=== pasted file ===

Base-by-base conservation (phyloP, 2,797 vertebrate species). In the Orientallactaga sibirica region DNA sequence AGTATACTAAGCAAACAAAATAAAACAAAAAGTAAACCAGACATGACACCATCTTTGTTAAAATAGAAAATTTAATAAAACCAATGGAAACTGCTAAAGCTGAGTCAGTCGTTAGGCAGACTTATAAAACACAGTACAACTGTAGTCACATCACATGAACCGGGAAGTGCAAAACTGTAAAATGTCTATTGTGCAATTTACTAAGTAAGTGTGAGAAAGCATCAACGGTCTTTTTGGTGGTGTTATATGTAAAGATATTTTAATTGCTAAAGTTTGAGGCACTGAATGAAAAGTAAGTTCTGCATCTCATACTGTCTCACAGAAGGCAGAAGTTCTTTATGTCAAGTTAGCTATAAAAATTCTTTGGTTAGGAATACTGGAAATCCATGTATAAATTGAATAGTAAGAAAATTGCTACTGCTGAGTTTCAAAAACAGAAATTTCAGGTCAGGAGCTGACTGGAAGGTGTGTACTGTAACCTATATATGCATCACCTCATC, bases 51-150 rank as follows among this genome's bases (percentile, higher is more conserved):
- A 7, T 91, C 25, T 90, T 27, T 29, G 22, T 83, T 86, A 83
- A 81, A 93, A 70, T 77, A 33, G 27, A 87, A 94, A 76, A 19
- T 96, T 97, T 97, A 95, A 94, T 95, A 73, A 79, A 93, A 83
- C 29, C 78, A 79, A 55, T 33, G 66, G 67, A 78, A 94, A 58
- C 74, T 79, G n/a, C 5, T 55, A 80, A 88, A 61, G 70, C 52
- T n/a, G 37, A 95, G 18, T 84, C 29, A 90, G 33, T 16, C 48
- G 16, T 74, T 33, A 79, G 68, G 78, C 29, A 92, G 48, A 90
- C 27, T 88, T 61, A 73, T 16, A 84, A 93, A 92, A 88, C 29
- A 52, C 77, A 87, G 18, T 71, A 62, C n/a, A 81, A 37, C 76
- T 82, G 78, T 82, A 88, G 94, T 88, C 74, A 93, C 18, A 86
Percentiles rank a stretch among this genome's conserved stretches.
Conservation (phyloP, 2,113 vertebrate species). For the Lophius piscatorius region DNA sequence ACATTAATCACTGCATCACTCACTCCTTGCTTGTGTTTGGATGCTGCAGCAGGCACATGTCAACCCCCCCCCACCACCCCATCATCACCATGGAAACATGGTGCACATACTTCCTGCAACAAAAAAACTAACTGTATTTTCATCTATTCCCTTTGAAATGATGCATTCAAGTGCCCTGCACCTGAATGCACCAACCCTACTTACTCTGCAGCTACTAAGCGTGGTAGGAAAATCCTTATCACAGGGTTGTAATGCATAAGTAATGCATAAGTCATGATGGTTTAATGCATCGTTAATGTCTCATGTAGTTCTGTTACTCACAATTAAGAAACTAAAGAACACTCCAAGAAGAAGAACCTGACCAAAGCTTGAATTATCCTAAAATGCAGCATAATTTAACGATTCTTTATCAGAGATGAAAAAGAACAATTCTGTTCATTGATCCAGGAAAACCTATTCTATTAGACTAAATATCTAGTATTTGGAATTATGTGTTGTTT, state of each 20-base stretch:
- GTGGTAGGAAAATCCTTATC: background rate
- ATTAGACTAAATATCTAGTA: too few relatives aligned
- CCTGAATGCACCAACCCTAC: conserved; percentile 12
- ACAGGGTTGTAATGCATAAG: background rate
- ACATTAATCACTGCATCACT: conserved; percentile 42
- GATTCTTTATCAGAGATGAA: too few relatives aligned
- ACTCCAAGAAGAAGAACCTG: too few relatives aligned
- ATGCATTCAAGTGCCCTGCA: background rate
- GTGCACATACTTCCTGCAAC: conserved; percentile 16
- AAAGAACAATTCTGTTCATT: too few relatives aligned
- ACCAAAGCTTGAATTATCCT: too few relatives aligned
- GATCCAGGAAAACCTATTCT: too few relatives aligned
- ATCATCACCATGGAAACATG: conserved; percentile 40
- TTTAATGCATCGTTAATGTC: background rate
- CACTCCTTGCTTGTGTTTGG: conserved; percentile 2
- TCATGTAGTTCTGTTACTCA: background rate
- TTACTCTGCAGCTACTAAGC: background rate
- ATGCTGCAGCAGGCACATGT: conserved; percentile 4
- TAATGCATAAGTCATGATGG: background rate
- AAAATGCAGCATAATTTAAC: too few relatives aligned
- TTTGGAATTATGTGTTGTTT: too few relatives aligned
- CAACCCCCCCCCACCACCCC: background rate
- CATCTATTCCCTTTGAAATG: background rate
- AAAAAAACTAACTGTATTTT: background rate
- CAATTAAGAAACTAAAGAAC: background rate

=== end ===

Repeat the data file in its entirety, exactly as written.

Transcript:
Base-by-base conservation (phyloP, 2,797 vertebrate species). In the Orientallactaga sibirica region DNA sequence AGTATACTAAGCAAACAAAATAAAACAAAAAGTAAACCAGACATGACACCATCTTTGTTAAAATAGAAAATTTAATAAAACCAATGGAAACTGCTAAAGCTGAGTCAGTCGTTAGGCAGACTTATAAAACACAGTACAACTGTAGTCACATCACATGAACCGGGAAGTGCAAAACTGTAAAATGTCTATTGTGCAATTTACTAAGTAAGTGTGAGAAAGCATCAACGGTCTTTTTGGTGGTGTTATATGTAAAGATATTTTAATTGCTAAAGTTTGAGGCACTGAATGAAAAGTAAGTTCTGCATCTCATACTGTCTCACAGAAGGCAGAAGTTCTTTATGTCAAGTTAGCTATAAAAATTCTTTGGTTAGGAATACTGGAAATCCATGTATAAATTGAATAGTAAGAAAATTGCTACTGCTGAGTTTCAAAAACAGAAATTTCAGGTCAGGAGCTGACTGGAAGGTGTGTACTGTAACCTATATATGCATCACCTCATC, bases 51-150 rank as follows among this genome's bases (percentile, higher is more conserved):
- A 7, T 91, C 25, T 90, T 27, T 29, G 22, T 83, T 86, A 83
- A 81, A 93, A 70, T 77, A 33, G 27, A 87, A 94, A 76, A 19
- T 96, T 97, T 97, A 95, A 94, T 95, A 73, A 79, A 93, A 83
- C 29, C 78, A 79, A 55, T 33, G 66, G 67, A 78, A 94, A 58
- C 74, T 79, G n/a, C 5, T 55, A 80, A 88, A 61, G 70, C 52
- T n/a, G 37, A 95, G 18, T 84, C 29, A 90, G 33, T 16, C 48
- G 16, T 74, T 33, A 79, G 68, G 78, C 29, A 92, G 48, A 90
- C 27, T 88, T 61, A 73, T 16, A 84, A 93, A 92, A 88, C 29
- A 52, C 77, A 87, G 18, T 71, A 62, C n/a, A 81, A 37, C 76
- T 82, G 78, T 82, A 88, G 94, T 88, C 74, A 93, C 18, A 86
Percentiles rank a stretch among this genome's conserved stretches.
Conservation (phyloP, 2,113 vertebrate species). For the Lophius piscatorius region DNA sequence ACATTAATCACTGCATCACTCACTCCTTGCTTGTGTTTGGATGCTGCAGCAGGCACATGTCAACCCCCCCCCACCACCCCATCATCACCATGGAAACATGGTGCACATACTTCCTGCAACAAAAAAACTAACTGTATTTTCATCTATTCCCTTTGAAATGATGCATTCAAGTGCCCTGCACCTGAATGCACCAACCCTACTTACTCTGCAGCTACTAAGCGTGGTAGGAAAATCCTTATCACAGGGTTGTAATGCATAAGTAATGCATAAGTCATGATGGTTTAATGCATCGTTAATGTCTCATGTAGTTCTGTTACTCACAATTAAGAAACTAAAGAACACTCCAAGAAGAAGAACCTGACCAAAGCTTGAATTATCCTAAAATGCAGCATAATTTAACGATTCTTTATCAGAGATGAAAAAGAACAATTCTGTTCATTGATCCAGGAAAACCTATTCTATTAGACTAAATATCTAGTATTTGGAATTATGTGTTGTTT, state of each 20-base stretch:
- GTGGTAGGAAAATCCTTATC: background rate
- ATTAGACTAAATATCTAGTA: too few relatives aligned
- CCTGAATGCACCAACCCTAC: conserved; percentile 12
- ACAGGGTTGTAATGCATAAG: background rate
- ACATTAATCACTGCATCACT: conserved; percentile 42
- GATTCTTTATCAGAGATGAA: too few relatives aligned
- ACTCCAAGAAGAAGAACCTG: too few relatives aligned
- ATGCATTCAAGTGCCCTGCA: background rate
- GTGCACATACTTCCTGCAAC: conserved; percentile 16
- AAAGAACAATTCTGTTCATT: too few relatives aligned
- ACCAAAGCTTGAATTATCCT: too few relatives aligned
- GATCCAGGAAAACCTATTCT: too few relatives aligned
- ATCATCACCATGGAAACATG: conserved; percentile 40
- TTTAATGCATCGTTAATGTC: background rate
- CACTCCTTGCTTGTGTTTGG: conserved; percentile 2
- TCATGTAGTTCTGTTACTCA: background rate
- TTACTCTGCAGCTACTAAGC: background rate
- ATGCTGCAGCAGGCACATGT: conserved; percentile 4
- TAATGCATAAGTCATGATGG: background rate
- AAAATGCAGCATAATTTAAC: too few relatives aligned
- TTTGGAATTATGTGTTGTTT: too few relatives aligned
- CAACCCCCCCCCACCACCCC: background rate
- CATCTATTCCCTTTGAAATG: background rate
- AAAAAAACTAACTGTATTTT: background rate
- CAATTAAGAAACTAAAGAAC: background rate